A comparison of the vibration amplitudes at the (S-S) beam center and the electronic card, measured by the position sensor is shown in Figure 9 given that the card is located at the mid-point of the beam. As it can be observed, the two curves have sinusoidal shapes but they are not in phases. This phase shift is due to the card damping effect which introduces a delay of the card displacement sinusoid with respect to the beam displacement sinusoid. On the other hand, the two curves have the same oscillation frequency which is identical to that of the excitations. Using this model, we can measure the movement of the electronic card at any position selected by the user.

The time histories of the measured displacement, speed and acceleration at the center of the (S-S) beam are depicted in Figures 1012. From these figures, we can found that displacement, speed and acceleration of the beam mid-point have periodic functions shapes with a frequency of 50 Hz which is the same as that of the excitations frequencies.

Figure 13 depicts the vibrations amplitudes of some points of the beam. In this simulation, one motor is considered (x1 = 0.25, F1 = 2 N, f1 = 50 Hz). We find that all these points vibrate in phases with an oscillation frequency identical to that of the excitation and the vibration amplitude of the mid- point is the largest.

The influence of the motors excitations amplitudes is shown in Figure 14. This result clearly confirms that the amplitude of vibration increases with the increase of the excitations amplitudes, while keeping the other parameters fixed.

The boundary conditions have a great impact on the dynamic response of the system. Two combinations of boundary conditions are considered in this study, which are (S-S) beam and (C-C) beam. Using this model, designer can study the dynamic response of the system for a chosen type of boundary condition.

Figure 15 shows a comparison of the beam displacement between two types of boundary conditions, which are (S-S) beam and (C-C) beam. As it can be observed, the displacement in the beam center in the case of (S-S) beam is more important than that of the (C-C) beam.

A comparison of the electronic card displacement located on a (C-C) beam with that located on a (S-S) beam is plotted in Figure 16. As it can be seen, the vibration amplitude of the electronic card located on a (S-S) beam is more important than that located on a (C-C) beam. So, by changing the parameters values and the types of boundary conditions, designers can choose between several possible developments and they can also check whether the simulated resulting behavior replicates the desired one.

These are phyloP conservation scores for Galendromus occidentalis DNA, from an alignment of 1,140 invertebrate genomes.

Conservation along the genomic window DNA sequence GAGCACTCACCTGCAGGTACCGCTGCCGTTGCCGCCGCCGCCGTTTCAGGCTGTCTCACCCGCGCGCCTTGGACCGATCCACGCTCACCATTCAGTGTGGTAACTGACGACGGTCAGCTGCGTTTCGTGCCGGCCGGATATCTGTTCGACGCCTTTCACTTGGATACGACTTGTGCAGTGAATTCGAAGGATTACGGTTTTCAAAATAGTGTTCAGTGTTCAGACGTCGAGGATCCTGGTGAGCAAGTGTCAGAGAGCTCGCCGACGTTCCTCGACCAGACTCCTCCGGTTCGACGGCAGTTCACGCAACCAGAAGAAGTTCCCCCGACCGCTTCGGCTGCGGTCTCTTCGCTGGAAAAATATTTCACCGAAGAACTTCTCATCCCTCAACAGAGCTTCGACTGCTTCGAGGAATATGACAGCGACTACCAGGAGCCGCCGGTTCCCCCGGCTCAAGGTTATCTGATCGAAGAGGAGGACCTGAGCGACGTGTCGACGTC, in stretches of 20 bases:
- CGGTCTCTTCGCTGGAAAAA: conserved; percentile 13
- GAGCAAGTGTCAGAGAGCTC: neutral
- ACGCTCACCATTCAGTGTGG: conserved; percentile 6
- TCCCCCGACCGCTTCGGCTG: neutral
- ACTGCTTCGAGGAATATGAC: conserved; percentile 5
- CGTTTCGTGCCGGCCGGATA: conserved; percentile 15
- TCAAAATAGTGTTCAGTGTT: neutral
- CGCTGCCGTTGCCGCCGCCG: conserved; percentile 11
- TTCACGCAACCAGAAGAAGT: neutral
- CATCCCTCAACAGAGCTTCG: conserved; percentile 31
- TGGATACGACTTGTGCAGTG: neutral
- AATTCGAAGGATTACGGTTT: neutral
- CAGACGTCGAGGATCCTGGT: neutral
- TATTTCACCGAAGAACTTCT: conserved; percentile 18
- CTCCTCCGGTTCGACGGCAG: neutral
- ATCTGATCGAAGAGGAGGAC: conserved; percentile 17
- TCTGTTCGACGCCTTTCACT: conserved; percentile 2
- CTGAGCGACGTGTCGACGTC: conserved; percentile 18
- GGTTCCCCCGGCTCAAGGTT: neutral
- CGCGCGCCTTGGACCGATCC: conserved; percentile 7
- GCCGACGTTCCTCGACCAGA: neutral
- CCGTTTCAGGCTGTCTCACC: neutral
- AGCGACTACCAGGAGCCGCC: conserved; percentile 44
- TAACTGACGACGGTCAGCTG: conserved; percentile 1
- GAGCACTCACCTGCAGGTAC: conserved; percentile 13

thumbnail Fig. 8

Displacement at the (S-S) beam center according to the motors positions (x1, x2).

thumbnail Fig. 9

Displacement at the (S-S) beam center and displacement measured by the position sensor.

thumbnail Fig. 10

Displacement of the (S-S) beam mid-point.

thumbnail Fig. 11

Speed at the (S-S) beam center.

thumbnail Fig. 12

Acceleration at the (S-S) beam center.

thumbnail Fig. 13

Displacements of the (S-S) beam (one motor considered).

thumbnail Fig. 14

Displacement at the (S-S) beam center according to the motor excitations amplitudes.

thumbnail Fig. 15

Displacement at the beam center.

thumbnail Fig. 16

Electronic card displacement.

5 Conclusions

In this paper, a new conceptual design methodology to help system architects to define concepts and solutions has been carried out. The object-oriented technology is utilized to create a reusable component-based architecture. In fact, the developed model uses standard connector to guaranty the compatibility with Modelica Standard library components. In order to obtain quick resolutions, an analytical approach is adapted using Modelica language. This methodology enables designers to characterize the vibration behaviour of the overall system and to investigate the influence of selected boundary conditions on the dynamic response. This modeling process will help system architects to quickly build up system models, the analysis, and the characterisation of complex multibody systems. A full design may evolve from this work.

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Cite this article as: G. Hamza, M. Hammadi, M. Barkallah, J.-Y. Choley, A. Riviere, J. Louati, M. Haddar, Conceptual design decision support of a mechatronic system using analytical approach with Modelica, Mechanics & Industry 19, 103 (2018)

All Tables

Table 1

New connector properties.

Table 2

Parameters of the mechatronic system.

Table 3

Angular frequency (rad/sec) of the (C-C) beam.

All Figures

thumbnail Fig. 1

Structural system subjected to forced vibration.

In the text
thumbnail Fig. 2

Equivalent model of the vibrating electronic card.

In the text
thumbnail Fig. 3

The studied model.

In the text
thumbnail Fig. 4

Model of the system in Dymola/Modelica.

In the text
thumbnail Fig. 5

Displacement in middle point of the beam.

In the text
thumbnail Fig. 6

Configuration of the model validation of the of the (C-C) in Modelica/Dymola.

In the text
thumbnail Fig. 7

A plot of mid-point displacements comparison.

In the text
thumbnail Fig. 8

Displacement at the (S-S) beam center according to the motors positions (x1, x2).

In the text
thumbnail Fig. 9

Displacement at the (S-S) beam center and displacement measured by the position sensor.

In the text
thumbnail Fig. 10

Displacement of the (S-S) beam mid-point.

In the text
thumbnail Fig. 11

Speed at the (S-S) beam center.

In the text
thumbnail Fig. 12

Acceleration at the (S-S) beam center.

In the text
thumbnail Fig. 13

Displacements of the (S-S) beam (one motor considered).

In the text
thumbnail Fig. 14

Displacement at the (S-S) beam center according to the motor excitations amplitudes.

In the text
thumbnail Fig. 15

Displacement at the beam center.

In the text
thumbnail Fig. 16

Electronic card displacement.

In the text